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Librarians Under Siege | The Nation

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Librarians Under Siege

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It used to be a matter of flashing a badge and appealing to patriotism,
but these days federal agents are finding it a little harder to get
librarians to spy. Under an obscure provision of the USA Patriot Act,
federal agents can obtain a warrant to acquire information about library
users. According to a recent survey, agents have been showing up at libraries--a lot--asking librarians for reading
records. Nearly everything about the procedure--from the granting of the
warrants to the search itself--is secret (as an excellent story in the
San Francisco Chronicle pointed out recently). But, unlike in the
cold war years, when the FBI last tried to conduct such library
surveillance, this time around, top librarians are on the warpath to
protect reader privacy. And Congress wants Attorney General John
Ashcroft to account for his agents' library conduct.

It wasn't like this back in George W.'s daddy's day.

Between 1973 and the late 1980s, the FBI operated a secret
counterintelligence operation called the Library Awareness Program. Back
then the Feds were particularly concerned about what Soviet bloc
citizens were reading in the nation's premier science libraries. In the
words of Herbert Foerstel, a science librarian in those years, "Agents
would approach clerical staff at public and university libraries, flash
a badge and appeal to their patriotism in preventing the spread of
'sensitive but unclassified' information."

Today, with Section 215 of the USA Patriot Act in hand, law enforcement
agents are at it again. This time, the stated purpose is to gather
information on people the government suspects of having ties to
terrorists or plotting an attack. The act makes it hard to track just
what's going on. Anyone who receives an FBI request is prohibited, under
threat of prosecution, from revealing the FBI visit to anyone, even to
the patron whose records are subject to search.

On April 3 I interviewed Deborah Caldwell-Stone, deputy director of the
American Library Association's Office for Intellectual Freedom, on
Working Assets Radio, and the interview illustrated the problem. To
paraphrase: Flanders: "How many libraries have received information
requests from the FBI?" Stone: "They are not allowed to tell us, and we
are not allowed to say."

But in February one enterprising library sciences professor sent a
survey to 1,503 libraries around the country. Dr. Leigh Estabrook asked
librarians for answers to a set of questions, to which they did not have
to append their name. According to Estabrook's raw data, presented this
spring at a Public Library Association conference, eighty-five of the
libraries surveyed report that authorities (for example, FBI or police)
requested information about their patrons pursuant to the events of
September 11. More worrisome, about one-fifth of the libraries said
staff had changed their attitude toward or treatment of users in some
way. More than 10 percent (118) reported that they had become more
restrictive of Internet use. Seventy-seven said they had monitored what
patrons were doing.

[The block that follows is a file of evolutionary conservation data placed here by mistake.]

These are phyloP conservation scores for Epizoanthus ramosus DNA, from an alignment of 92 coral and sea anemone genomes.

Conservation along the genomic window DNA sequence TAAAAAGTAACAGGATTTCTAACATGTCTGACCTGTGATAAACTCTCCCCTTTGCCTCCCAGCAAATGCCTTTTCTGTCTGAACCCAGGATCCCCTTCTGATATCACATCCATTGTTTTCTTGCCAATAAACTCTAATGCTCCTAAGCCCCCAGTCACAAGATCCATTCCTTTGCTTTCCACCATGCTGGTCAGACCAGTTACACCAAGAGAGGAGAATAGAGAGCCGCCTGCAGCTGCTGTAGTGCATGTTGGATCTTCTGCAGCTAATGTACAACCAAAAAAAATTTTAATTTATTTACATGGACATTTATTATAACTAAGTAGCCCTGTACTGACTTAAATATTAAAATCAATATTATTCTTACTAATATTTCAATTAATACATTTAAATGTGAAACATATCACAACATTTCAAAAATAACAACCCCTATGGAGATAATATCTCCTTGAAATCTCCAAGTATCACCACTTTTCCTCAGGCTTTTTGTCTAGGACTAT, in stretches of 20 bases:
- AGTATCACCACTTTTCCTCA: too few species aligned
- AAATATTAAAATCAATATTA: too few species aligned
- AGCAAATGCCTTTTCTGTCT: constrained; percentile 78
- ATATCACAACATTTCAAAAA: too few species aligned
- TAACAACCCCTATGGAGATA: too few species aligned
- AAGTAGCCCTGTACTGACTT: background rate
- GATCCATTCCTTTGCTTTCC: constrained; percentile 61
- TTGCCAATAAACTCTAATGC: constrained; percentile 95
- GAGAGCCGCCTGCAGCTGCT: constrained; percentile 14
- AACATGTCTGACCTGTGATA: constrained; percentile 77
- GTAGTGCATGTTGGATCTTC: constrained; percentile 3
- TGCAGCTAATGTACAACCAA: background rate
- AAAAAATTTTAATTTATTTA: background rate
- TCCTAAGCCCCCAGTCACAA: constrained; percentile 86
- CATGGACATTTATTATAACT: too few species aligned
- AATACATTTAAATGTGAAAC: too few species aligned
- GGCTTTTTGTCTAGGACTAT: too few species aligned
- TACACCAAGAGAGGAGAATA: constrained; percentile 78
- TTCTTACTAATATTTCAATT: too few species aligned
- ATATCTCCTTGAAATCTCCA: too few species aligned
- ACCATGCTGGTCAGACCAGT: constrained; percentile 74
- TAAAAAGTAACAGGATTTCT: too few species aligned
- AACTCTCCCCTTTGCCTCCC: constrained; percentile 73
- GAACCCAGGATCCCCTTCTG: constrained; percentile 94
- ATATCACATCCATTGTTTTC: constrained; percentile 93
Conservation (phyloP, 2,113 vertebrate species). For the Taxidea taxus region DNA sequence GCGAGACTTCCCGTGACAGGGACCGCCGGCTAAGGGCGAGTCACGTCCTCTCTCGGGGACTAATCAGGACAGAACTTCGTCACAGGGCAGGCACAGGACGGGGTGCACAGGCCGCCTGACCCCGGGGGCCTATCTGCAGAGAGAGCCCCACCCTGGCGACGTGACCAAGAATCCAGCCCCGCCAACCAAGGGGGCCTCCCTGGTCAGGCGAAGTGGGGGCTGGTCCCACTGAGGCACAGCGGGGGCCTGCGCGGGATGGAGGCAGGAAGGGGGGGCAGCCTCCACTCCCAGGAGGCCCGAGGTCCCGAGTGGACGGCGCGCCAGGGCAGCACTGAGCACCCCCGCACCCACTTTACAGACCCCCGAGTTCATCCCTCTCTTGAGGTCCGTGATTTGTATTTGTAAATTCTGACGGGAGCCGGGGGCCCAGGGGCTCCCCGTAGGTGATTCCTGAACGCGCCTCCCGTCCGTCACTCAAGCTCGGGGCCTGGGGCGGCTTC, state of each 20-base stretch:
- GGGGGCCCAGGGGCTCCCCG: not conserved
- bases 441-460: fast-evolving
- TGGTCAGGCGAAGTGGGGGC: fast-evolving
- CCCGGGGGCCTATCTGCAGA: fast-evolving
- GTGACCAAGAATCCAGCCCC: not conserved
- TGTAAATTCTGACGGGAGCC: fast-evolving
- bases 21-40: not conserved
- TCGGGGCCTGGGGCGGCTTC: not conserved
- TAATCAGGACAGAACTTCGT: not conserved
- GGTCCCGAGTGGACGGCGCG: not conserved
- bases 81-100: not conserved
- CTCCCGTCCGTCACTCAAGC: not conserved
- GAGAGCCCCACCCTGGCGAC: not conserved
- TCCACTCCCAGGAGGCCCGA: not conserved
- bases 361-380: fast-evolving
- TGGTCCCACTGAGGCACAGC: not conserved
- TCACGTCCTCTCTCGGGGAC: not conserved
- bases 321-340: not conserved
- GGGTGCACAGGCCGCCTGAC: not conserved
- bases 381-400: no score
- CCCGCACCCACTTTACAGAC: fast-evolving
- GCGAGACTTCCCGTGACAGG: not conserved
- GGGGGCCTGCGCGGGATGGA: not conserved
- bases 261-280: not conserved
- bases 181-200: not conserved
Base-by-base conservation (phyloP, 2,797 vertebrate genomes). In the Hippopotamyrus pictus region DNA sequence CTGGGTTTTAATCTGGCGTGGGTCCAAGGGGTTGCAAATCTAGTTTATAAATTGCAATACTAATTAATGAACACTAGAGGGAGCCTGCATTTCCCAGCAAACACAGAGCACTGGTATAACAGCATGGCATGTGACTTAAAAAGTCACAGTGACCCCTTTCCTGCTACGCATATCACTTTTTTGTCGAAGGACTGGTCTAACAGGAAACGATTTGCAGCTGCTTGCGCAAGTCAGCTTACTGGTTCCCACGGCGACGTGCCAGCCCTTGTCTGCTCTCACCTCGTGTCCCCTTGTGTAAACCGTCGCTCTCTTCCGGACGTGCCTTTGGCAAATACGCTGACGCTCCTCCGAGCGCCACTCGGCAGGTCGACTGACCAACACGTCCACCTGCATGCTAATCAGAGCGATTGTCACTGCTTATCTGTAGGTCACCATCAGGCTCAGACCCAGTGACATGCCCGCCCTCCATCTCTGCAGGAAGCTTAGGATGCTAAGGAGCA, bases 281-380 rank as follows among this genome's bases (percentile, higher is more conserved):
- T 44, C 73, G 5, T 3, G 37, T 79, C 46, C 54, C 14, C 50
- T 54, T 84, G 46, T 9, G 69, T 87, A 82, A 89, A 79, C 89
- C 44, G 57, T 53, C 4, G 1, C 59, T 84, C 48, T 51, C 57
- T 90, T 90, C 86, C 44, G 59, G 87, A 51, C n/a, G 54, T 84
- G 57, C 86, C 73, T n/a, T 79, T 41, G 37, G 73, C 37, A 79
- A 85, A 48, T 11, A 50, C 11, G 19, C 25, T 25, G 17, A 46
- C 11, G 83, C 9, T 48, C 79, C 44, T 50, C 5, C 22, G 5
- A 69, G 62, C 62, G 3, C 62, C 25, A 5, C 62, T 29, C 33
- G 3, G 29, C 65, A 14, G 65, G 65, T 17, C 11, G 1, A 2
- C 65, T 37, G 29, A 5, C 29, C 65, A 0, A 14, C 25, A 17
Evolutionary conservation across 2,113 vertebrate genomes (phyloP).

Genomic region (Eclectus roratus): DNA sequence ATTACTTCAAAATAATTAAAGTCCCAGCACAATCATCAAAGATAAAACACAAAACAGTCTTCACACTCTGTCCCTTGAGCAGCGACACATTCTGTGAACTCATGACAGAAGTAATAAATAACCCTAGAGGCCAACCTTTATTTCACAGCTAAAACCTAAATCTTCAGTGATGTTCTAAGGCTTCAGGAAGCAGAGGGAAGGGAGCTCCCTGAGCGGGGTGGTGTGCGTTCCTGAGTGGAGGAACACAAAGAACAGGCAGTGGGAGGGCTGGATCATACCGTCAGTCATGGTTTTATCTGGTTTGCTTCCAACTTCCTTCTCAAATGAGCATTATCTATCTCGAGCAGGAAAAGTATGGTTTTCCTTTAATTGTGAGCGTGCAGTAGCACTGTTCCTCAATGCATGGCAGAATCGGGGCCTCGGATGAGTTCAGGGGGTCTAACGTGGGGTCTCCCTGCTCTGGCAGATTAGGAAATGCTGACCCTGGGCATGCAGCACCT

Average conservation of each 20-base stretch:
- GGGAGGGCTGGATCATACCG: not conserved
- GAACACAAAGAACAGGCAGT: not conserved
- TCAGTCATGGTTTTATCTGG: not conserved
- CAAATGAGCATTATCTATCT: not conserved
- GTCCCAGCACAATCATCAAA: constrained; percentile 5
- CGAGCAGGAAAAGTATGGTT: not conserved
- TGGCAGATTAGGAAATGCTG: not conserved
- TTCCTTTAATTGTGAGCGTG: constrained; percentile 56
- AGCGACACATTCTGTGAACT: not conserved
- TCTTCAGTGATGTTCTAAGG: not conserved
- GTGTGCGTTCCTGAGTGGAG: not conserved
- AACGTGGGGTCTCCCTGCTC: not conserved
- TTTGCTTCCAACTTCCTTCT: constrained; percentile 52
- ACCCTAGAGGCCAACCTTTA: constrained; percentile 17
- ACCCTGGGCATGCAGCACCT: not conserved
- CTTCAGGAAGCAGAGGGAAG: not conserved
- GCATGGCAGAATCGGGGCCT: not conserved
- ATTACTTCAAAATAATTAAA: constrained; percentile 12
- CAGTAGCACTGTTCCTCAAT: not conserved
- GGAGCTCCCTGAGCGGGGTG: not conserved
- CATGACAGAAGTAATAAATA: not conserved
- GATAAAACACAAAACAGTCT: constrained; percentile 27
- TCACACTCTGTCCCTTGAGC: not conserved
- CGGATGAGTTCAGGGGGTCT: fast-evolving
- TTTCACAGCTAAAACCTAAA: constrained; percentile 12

Librarians on the alert aren't necessarily a bad thing. In Florida, an
attentive Delray Beach librarian reported the use of her library by a
group of Middle Eastern men, and they turned out to have connections to
the attacks of 9/11.

But some of this monitoring may be illegal. Since the abuses of the cold
war, almost every state has passed confidentiality laws to protect the
privacy of personal records. Since passage of the USA Patriot Act, the
American Library Association has been busy reminding librarians of their
abilities to question things like federal search warrants and advising
them of the best practices to undertake to protect confidentiality of
patrons and themselves. In January, the ALA released a set of guidelines
to inform librarians of what search warrants were, what subpoenas were
and how they could react if in fact they were presented with such
documents. Then in June, the ALA's governing council passed a resolution
publicly affirming the privacy rights of patrons and implicitly
instructing library staff to do all they can to protect their clients'
privacy.

"Privacy is essential to the exercise of free speech, free thought and
free association," says the ALA council statement, in part. It wouldn't
be a bad idea for librarians to post the statement in the stacks.
Concerned library readers should also know that one sure-fire way to
keep your reading records private is to take back your borrowed books on
time. The ALA's Stone told Working Assets Radio that the circulation
software most libraries use today automatically erases a reader's
borrowing record once a book is returned and all fines are paid.

Congress is getting interested as well. On June 13 a bipartisan
committee sent a twelve-page letter to John Ashcroft demanding details
on the implementation of the USA Patriot Act. Representative James
Sensenbrenner, Republican of Wisconsin, the staunch conservative chair
of the House Judiciary Committee, and Michigan Democrat John Conyers,
the progressive, ranking Democrat, want to know, among other things,
just how many subpoenas the Justice Department has issued to libraries,
bookstores and newspapers under Section 215 and what safeguards are in
place to prevent abuse. The letter asked for written answers by July 9,
which at presstime had yet to be received; then Sensenbrenner and
Conyers plan to hold hearings on the response. Are G-men harassing your
librarian? The hearings should make for good, hot summer viewing on
C-Span. Meanwhile, library staff are under a lot of pressure--why not
drop by or write to your librarian and send a message of support?

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